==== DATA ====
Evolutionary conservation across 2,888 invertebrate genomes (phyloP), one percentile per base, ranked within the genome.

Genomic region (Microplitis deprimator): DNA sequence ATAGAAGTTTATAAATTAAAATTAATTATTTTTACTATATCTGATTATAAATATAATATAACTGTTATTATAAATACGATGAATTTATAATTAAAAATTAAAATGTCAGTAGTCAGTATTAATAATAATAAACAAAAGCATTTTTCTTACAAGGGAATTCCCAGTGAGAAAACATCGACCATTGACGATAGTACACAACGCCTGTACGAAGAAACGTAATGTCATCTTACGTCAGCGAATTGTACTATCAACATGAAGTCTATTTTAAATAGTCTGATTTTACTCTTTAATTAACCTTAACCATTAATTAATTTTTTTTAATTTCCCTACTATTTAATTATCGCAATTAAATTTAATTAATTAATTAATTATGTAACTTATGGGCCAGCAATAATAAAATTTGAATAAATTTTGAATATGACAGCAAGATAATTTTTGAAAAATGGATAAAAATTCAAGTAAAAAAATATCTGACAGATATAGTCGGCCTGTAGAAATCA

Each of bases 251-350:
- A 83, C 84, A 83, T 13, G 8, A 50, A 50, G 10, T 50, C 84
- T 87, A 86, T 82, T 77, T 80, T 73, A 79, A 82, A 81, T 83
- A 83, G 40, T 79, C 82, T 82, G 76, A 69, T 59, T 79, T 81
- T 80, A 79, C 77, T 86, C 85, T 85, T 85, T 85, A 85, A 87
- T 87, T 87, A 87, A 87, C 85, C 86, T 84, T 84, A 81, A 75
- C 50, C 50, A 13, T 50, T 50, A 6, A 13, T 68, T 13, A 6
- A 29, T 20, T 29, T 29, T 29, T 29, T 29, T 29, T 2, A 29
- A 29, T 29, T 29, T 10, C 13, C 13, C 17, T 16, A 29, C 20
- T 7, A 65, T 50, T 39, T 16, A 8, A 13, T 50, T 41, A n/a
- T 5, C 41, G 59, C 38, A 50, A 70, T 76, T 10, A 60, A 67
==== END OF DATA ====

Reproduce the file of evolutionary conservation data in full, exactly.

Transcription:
Evolutionary conservation across 2,888 invertebrate genomes (phyloP), one percentile per base, ranked within the genome.

Genomic region (Microplitis deprimator): DNA sequence ATAGAAGTTTATAAATTAAAATTAATTATTTTTACTATATCTGATTATAAATATAATATAACTGTTATTATAAATACGATGAATTTATAATTAAAAATTAAAATGTCAGTAGTCAGTATTAATAATAATAAACAAAAGCATTTTTCTTACAAGGGAATTCCCAGTGAGAAAACATCGACCATTGACGATAGTACACAACGCCTGTACGAAGAAACGTAATGTCATCTTACGTCAGCGAATTGTACTATCAACATGAAGTCTATTTTAAATAGTCTGATTTTACTCTTTAATTAACCTTAACCATTAATTAATTTTTTTTAATTTCCCTACTATTTAATTATCGCAATTAAATTTAATTAATTAATTAATTATGTAACTTATGGGCCAGCAATAATAAAATTTGAATAAATTTTGAATATGACAGCAAGATAATTTTTGAAAAATGGATAAAAATTCAAGTAAAAAAATATCTGACAGATATAGTCGGCCTGTAGAAATCA

Each of bases 251-350:
- A 83, C 84, A 83, T 13, G 8, A 50, A 50, G 10, T 50, C 84
- T 87, A 86, T 82, T 77, T 80, T 73, A 79, A 82, A 81, T 83
- A 83, G 40, T 79, C 82, T 82, G 76, A 69, T 59, T 79, T 81
- T 80, A 79, C 77, T 86, C 85, T 85, T 85, T 85, A 85, A 87
- T 87, T 87, A 87, A 87, C 85, C 86, T 84, T 84, A 81, A 75
- C 50, C 50, A 13, T 50, T 50, A 6, A 13, T 68, T 13, A 6
- A 29, T 20, T 29, T 29, T 29, T 29, T 29, T 29, T 2, A 29
- A 29, T 29, T 29, T 10, C 13, C 13, C 17, T 16, A 29, C 20
- T 7, A 65, T 50, T 39, T 16, A 8, A 13, T 50, T 41, A n/a
- T 5, C 41, G 59, C 38, A 50, A 70, T 76, T 10, A 60, A 67